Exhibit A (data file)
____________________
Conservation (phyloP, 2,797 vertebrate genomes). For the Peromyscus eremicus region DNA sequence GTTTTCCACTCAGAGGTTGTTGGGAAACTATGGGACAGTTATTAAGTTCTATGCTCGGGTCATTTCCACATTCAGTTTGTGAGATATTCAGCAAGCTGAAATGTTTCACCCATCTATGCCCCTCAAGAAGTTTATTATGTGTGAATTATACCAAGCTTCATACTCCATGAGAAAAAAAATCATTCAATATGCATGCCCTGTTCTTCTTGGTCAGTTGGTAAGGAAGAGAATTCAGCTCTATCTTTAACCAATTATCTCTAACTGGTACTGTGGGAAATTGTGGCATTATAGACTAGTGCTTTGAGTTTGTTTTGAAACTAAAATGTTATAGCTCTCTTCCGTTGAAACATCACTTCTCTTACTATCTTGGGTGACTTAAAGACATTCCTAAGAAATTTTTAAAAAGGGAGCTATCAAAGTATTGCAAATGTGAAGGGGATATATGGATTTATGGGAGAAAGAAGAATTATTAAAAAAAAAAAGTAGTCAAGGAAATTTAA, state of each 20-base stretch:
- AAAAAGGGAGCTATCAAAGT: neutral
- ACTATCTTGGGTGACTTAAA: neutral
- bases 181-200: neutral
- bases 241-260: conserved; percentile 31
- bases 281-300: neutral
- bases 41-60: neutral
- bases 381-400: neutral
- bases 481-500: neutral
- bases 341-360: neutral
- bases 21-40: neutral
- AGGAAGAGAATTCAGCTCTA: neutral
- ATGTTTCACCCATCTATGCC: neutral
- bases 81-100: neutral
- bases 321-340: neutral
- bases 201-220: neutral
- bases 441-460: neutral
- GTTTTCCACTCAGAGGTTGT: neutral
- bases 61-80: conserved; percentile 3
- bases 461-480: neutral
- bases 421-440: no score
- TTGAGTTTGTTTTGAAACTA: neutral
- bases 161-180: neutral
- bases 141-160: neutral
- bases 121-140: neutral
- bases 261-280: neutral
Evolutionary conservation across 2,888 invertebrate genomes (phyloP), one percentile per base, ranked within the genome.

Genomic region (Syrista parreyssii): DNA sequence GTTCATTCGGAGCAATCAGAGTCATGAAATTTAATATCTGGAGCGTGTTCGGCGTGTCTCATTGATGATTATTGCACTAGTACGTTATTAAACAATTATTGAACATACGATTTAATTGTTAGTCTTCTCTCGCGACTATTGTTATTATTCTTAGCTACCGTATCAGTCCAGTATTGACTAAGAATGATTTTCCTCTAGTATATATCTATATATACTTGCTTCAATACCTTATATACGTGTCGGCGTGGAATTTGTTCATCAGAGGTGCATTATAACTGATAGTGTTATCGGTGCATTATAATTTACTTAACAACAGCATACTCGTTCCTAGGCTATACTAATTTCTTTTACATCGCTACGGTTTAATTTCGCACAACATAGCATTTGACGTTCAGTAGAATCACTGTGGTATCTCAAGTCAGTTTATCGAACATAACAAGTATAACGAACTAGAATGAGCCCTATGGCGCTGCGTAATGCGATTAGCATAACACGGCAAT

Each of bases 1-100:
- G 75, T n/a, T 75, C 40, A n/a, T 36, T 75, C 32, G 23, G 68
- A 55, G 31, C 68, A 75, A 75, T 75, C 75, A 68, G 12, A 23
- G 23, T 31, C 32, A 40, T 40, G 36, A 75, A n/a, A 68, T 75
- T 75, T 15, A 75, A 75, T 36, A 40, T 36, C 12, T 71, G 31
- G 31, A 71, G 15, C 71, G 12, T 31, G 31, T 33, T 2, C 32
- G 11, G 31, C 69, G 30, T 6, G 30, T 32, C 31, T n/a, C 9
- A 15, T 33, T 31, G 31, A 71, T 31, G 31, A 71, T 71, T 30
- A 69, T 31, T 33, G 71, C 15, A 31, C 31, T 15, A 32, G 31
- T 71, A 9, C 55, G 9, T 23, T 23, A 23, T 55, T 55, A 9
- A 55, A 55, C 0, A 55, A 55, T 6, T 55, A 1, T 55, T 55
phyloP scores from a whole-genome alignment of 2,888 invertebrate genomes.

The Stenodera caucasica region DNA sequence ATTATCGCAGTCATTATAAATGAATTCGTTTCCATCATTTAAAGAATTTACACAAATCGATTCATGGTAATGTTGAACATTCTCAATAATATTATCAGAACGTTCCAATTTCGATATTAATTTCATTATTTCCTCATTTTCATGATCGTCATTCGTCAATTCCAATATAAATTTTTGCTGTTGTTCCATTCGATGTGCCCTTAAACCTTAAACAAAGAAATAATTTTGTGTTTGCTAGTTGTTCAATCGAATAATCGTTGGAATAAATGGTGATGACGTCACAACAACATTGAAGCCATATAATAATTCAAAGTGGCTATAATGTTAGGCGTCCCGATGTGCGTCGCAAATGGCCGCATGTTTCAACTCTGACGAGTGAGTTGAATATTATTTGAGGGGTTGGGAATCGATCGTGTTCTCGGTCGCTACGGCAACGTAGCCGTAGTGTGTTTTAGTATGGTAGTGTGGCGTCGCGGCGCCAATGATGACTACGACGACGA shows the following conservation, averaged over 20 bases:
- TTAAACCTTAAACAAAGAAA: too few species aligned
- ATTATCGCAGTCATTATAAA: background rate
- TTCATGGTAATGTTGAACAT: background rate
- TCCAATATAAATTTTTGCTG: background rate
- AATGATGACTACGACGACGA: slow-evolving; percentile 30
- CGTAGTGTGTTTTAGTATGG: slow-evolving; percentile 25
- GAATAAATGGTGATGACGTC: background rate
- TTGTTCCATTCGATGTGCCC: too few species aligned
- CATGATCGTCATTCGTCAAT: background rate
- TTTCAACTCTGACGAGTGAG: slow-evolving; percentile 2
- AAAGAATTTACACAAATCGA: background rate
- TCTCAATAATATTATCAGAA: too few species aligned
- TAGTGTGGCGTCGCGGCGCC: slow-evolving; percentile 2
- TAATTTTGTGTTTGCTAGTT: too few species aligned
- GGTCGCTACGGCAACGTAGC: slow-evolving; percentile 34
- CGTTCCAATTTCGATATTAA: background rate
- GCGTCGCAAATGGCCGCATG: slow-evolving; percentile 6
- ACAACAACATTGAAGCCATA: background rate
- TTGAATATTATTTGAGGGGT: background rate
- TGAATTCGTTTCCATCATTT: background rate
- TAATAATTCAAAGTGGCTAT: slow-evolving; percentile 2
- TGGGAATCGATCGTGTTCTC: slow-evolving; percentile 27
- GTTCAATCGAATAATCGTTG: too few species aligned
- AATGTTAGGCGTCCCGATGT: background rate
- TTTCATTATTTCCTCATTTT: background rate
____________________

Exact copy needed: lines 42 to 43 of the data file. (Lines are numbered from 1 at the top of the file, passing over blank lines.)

- TTAAACCTTAAACAAAGAAA: too few species aligned
- ATTATCGCAGTCATTATAAA: background rate